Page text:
Authorities in Kyiv say 13 Ukrainian soldiers and ten civilians were killed in 24 hours between January 31 and February 1, in the restive east of the country.
Point of view
"The lives of ordinary people with real names and surnames have now simply become statistics in a flow of information we've received from different channels."
In the rebel stronghold of Donetsk, a young man’s lifeless body could be seen on the ground. Witnesses say he was killed when a shell struck a nearby wall.
Hopes of a ceasefire in the region evaporated on Saturday (January 31) when peace talks between Ukrainian and Russian authorities and rebel delegates collapsed.
But neither this news nor the shelling could break one local woman’s spirit:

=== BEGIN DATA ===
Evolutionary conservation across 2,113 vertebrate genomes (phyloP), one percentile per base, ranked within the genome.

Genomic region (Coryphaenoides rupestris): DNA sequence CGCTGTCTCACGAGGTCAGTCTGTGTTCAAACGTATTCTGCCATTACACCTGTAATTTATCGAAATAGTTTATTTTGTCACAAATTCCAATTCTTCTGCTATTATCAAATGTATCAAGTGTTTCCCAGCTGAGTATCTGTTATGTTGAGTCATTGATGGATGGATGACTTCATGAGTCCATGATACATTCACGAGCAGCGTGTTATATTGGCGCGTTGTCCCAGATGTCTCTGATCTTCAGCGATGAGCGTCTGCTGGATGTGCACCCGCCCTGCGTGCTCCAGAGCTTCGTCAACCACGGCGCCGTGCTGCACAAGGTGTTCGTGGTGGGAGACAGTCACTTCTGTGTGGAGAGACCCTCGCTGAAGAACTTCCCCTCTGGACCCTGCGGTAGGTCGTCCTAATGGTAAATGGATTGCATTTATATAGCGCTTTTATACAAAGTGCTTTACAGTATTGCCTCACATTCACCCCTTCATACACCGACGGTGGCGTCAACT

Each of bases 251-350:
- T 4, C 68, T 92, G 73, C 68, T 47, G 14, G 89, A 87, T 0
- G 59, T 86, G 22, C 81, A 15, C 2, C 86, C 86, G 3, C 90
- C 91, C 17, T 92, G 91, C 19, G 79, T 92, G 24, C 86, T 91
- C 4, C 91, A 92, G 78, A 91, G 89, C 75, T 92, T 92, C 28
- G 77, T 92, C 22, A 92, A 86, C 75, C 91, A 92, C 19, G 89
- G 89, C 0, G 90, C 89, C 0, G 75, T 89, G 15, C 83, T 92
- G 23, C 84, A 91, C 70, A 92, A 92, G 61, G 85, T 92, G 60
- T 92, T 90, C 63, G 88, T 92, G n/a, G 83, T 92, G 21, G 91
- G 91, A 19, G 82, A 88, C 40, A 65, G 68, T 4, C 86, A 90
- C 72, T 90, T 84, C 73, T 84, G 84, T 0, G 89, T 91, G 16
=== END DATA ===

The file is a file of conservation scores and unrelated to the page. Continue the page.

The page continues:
“We will all stay and defend ourselves,” she said. “We are not leaving. All of us, the old people, are living here and bracing ourselves. They have attacked us.”
Fresh rebel offensives have seen the civilian and military death toll rise in the two weeks running up to the weekend’s attacks.
A recent assault on Mariupol killed 30. To protest against the assault, activists in the Ukrainian capital have placed 30 crosses in front of the Russian embassy.
Activist Eugen Chobotaryov explained the significance of the demonstration:
“The lives of ordinary people with real names and surnames have now simply become statistics in a flow of information we’ve received from different channels. On these 30 crosses we have put the names of people who died at the hands of Russian aggressors,” he said.
Mariupol lies between mainland Russia and Russian-annexed Crimea. Heavy fighting in the region has raised fears that Russian-backed separatists could try to form a land link between the country and the peninsula.
The United Nations estimates more than 5,100 people have been killed since conflict in the region started in April 2014. Over 900,000 are thought to have been displaced across the country.